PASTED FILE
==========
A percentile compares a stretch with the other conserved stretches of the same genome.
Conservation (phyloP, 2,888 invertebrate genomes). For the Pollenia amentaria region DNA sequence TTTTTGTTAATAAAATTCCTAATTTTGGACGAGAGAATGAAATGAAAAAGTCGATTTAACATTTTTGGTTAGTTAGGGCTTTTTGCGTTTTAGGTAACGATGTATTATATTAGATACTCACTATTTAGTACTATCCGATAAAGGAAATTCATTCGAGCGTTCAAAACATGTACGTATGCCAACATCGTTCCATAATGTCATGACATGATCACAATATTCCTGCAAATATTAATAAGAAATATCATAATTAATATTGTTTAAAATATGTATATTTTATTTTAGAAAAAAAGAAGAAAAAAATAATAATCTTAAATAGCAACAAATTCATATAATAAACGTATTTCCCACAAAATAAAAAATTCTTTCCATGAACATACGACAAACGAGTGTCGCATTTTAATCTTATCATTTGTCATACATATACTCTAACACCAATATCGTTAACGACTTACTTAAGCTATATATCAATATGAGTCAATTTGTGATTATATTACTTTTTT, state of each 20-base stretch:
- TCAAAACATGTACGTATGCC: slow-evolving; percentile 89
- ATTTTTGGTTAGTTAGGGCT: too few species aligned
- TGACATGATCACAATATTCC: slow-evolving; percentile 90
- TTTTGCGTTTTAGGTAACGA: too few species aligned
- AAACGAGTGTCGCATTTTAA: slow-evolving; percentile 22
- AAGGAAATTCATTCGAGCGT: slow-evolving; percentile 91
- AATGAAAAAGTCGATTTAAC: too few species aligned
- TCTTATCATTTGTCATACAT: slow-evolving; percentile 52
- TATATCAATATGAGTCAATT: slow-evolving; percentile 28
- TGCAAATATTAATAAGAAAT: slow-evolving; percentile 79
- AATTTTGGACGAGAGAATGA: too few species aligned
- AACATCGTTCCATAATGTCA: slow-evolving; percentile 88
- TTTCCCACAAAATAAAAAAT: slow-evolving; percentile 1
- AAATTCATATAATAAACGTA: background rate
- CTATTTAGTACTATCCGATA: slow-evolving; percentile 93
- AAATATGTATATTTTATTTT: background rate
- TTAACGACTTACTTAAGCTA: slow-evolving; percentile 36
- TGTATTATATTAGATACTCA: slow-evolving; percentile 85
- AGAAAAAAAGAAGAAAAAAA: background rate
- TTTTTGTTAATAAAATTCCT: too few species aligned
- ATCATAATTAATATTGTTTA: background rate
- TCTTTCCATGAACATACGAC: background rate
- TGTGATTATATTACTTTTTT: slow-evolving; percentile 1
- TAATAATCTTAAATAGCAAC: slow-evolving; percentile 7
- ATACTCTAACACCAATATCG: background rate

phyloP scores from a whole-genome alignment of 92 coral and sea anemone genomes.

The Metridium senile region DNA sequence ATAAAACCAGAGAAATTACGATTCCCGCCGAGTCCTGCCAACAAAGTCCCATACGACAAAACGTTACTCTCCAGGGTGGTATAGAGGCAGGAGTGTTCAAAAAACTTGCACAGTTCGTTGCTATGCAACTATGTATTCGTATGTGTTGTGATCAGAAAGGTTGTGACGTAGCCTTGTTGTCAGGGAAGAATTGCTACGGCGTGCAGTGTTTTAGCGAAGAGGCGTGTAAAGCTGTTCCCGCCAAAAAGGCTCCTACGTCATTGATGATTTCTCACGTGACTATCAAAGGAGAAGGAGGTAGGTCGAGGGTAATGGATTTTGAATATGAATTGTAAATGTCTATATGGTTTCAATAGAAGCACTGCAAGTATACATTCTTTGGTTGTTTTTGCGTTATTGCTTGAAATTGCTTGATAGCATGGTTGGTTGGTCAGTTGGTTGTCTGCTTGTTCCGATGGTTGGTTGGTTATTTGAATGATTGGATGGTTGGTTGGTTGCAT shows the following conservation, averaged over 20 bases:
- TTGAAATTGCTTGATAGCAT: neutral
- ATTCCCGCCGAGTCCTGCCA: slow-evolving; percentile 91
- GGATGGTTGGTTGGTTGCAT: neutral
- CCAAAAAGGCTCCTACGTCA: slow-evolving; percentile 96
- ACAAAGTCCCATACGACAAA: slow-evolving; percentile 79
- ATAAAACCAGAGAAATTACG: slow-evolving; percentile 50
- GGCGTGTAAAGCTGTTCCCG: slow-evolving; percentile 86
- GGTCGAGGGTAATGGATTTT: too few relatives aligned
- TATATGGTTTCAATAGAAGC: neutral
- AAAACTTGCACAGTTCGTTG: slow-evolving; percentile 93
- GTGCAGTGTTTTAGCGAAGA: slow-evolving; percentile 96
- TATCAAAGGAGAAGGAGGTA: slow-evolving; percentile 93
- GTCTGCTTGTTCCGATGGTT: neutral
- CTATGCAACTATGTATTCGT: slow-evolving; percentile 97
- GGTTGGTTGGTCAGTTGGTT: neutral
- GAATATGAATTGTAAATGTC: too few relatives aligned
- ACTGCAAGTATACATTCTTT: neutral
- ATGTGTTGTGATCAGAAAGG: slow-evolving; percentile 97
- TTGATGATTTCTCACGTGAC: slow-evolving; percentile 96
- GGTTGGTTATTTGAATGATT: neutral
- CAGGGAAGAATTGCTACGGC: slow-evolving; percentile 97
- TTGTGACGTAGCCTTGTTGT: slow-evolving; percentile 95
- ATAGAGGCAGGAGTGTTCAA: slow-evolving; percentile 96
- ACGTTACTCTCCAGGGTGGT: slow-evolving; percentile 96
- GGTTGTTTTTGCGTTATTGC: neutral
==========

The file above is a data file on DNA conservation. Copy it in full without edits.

A percentile compares a stretch with the other conserved stretches of the same genome.
Conservation (phyloP, 2,888 invertebrate genomes). For the Pollenia amentaria region DNA sequence TTTTTGTTAATAAAATTCCTAATTTTGGACGAGAGAATGAAATGAAAAAGTCGATTTAACATTTTTGGTTAGTTAGGGCTTTTTGCGTTTTAGGTAACGATGTATTATATTAGATACTCACTATTTAGTACTATCCGATAAAGGAAATTCATTCGAGCGTTCAAAACATGTACGTATGCCAACATCGTTCCATAATGTCATGACATGATCACAATATTCCTGCAAATATTAATAAGAAATATCATAATTAATATTGTTTAAAATATGTATATTTTATTTTAGAAAAAAAGAAGAAAAAAATAATAATCTTAAATAGCAACAAATTCATATAATAAACGTATTTCCCACAAAATAAAAAATTCTTTCCATGAACATACGACAAACGAGTGTCGCATTTTAATCTTATCATTTGTCATACATATACTCTAACACCAATATCGTTAACGACTTACTTAAGCTATATATCAATATGAGTCAATTTGTGATTATATTACTTTTTT, state of each 20-base stretch:
- TCAAAACATGTACGTATGCC: slow-evolving; percentile 89
- ATTTTTGGTTAGTTAGGGCT: too few species aligned
- TGACATGATCACAATATTCC: slow-evolving; percentile 90
- TTTTGCGTTTTAGGTAACGA: too few species aligned
- AAACGAGTGTCGCATTTTAA: slow-evolving; percentile 22
- AAGGAAATTCATTCGAGCGT: slow-evolving; percentile 91
- AATGAAAAAGTCGATTTAAC: too few species aligned
- TCTTATCATTTGTCATACAT: slow-evolving; percentile 52
- TATATCAATATGAGTCAATT: slow-evolving; percentile 28
- TGCAAATATTAATAAGAAAT: slow-evolving; percentile 79
- AATTTTGGACGAGAGAATGA: too few species aligned
- AACATCGTTCCATAATGTCA: slow-evolving; percentile 88
- TTTCCCACAAAATAAAAAAT: slow-evolving; percentile 1
- AAATTCATATAATAAACGTA: background rate
- CTATTTAGTACTATCCGATA: slow-evolving; percentile 93
- AAATATGTATATTTTATTTT: background rate
- TTAACGACTTACTTAAGCTA: slow-evolving; percentile 36
- TGTATTATATTAGATACTCA: slow-evolving; percentile 85
- AGAAAAAAAGAAGAAAAAAA: background rate
- TTTTTGTTAATAAAATTCCT: too few species aligned
- ATCATAATTAATATTGTTTA: background rate
- TCTTTCCATGAACATACGAC: background rate
- TGTGATTATATTACTTTTTT: slow-evolving; percentile 1
- TAATAATCTTAAATAGCAAC: slow-evolving; percentile 7
- ATACTCTAACACCAATATCG: background rate

phyloP scores from a whole-genome alignment of 92 coral and sea anemone genomes.

The Metridium senile region DNA sequence ATAAAACCAGAGAAATTACGATTCCCGCCGAGTCCTGCCAACAAAGTCCCATACGACAAAACGTTACTCTCCAGGGTGGTATAGAGGCAGGAGTGTTCAAAAAACTTGCACAGTTCGTTGCTATGCAACTATGTATTCGTATGTGTTGTGATCAGAAAGGTTGTGACGTAGCCTTGTTGTCAGGGAAGAATTGCTACGGCGTGCAGTGTTTTAGCGAAGAGGCGTGTAAAGCTGTTCCCGCCAAAAAGGCTCCTACGTCATTGATGATTTCTCACGTGACTATCAAAGGAGAAGGAGGTAGGTCGAGGGTAATGGATTTTGAATATGAATTGTAAATGTCTATATGGTTTCAATAGAAGCACTGCAAGTATACATTCTTTGGTTGTTTTTGCGTTATTGCTTGAAATTGCTTGATAGCATGGTTGGTTGGTCAGTTGGTTGTCTGCTTGTTCCGATGGTTGGTTGGTTATTTGAATGATTGGATGGTTGGTTGGTTGCAT shows the following conservation, averaged over 20 bases:
- TTGAAATTGCTTGATAGCAT: neutral
- ATTCCCGCCGAGTCCTGCCA: slow-evolving; percentile 91
- GGATGGTTGGTTGGTTGCAT: neutral
- CCAAAAAGGCTCCTACGTCA: slow-evolving; percentile 96
- ACAAAGTCCCATACGACAAA: slow-evolving; percentile 79
- ATAAAACCAGAGAAATTACG: slow-evolving; percentile 50
- GGCGTGTAAAGCTGTTCCCG: slow-evolving; percentile 86
- GGTCGAGGGTAATGGATTTT: too few relatives aligned
- TATATGGTTTCAATAGAAGC: neutral
- AAAACTTGCACAGTTCGTTG: slow-evolving; percentile 93
- GTGCAGTGTTTTAGCGAAGA: slow-evolving; percentile 96
- TATCAAAGGAGAAGGAGGTA: slow-evolving; percentile 93
- GTCTGCTTGTTCCGATGGTT: neutral
- CTATGCAACTATGTATTCGT: slow-evolving; percentile 97
- GGTTGGTTGGTCAGTTGGTT: neutral
- GAATATGAATTGTAAATGTC: too few relatives aligned
- ACTGCAAGTATACATTCTTT: neutral
- ATGTGTTGTGATCAGAAAGG: slow-evolving; percentile 97
- TTGATGATTTCTCACGTGAC: slow-evolving; percentile 96
- GGTTGGTTATTTGAATGATT: neutral
- CAGGGAAGAATTGCTACGGC: slow-evolving; percentile 97
- TTGTGACGTAGCCTTGTTGT: slow-evolving; percentile 95
- ATAGAGGCAGGAGTGTTCAA: slow-evolving; percentile 96
- ACGTTACTCTCCAGGGTGGT: slow-evolving; percentile 96
- GGTTGTTTTTGCGTTATTGC: neutral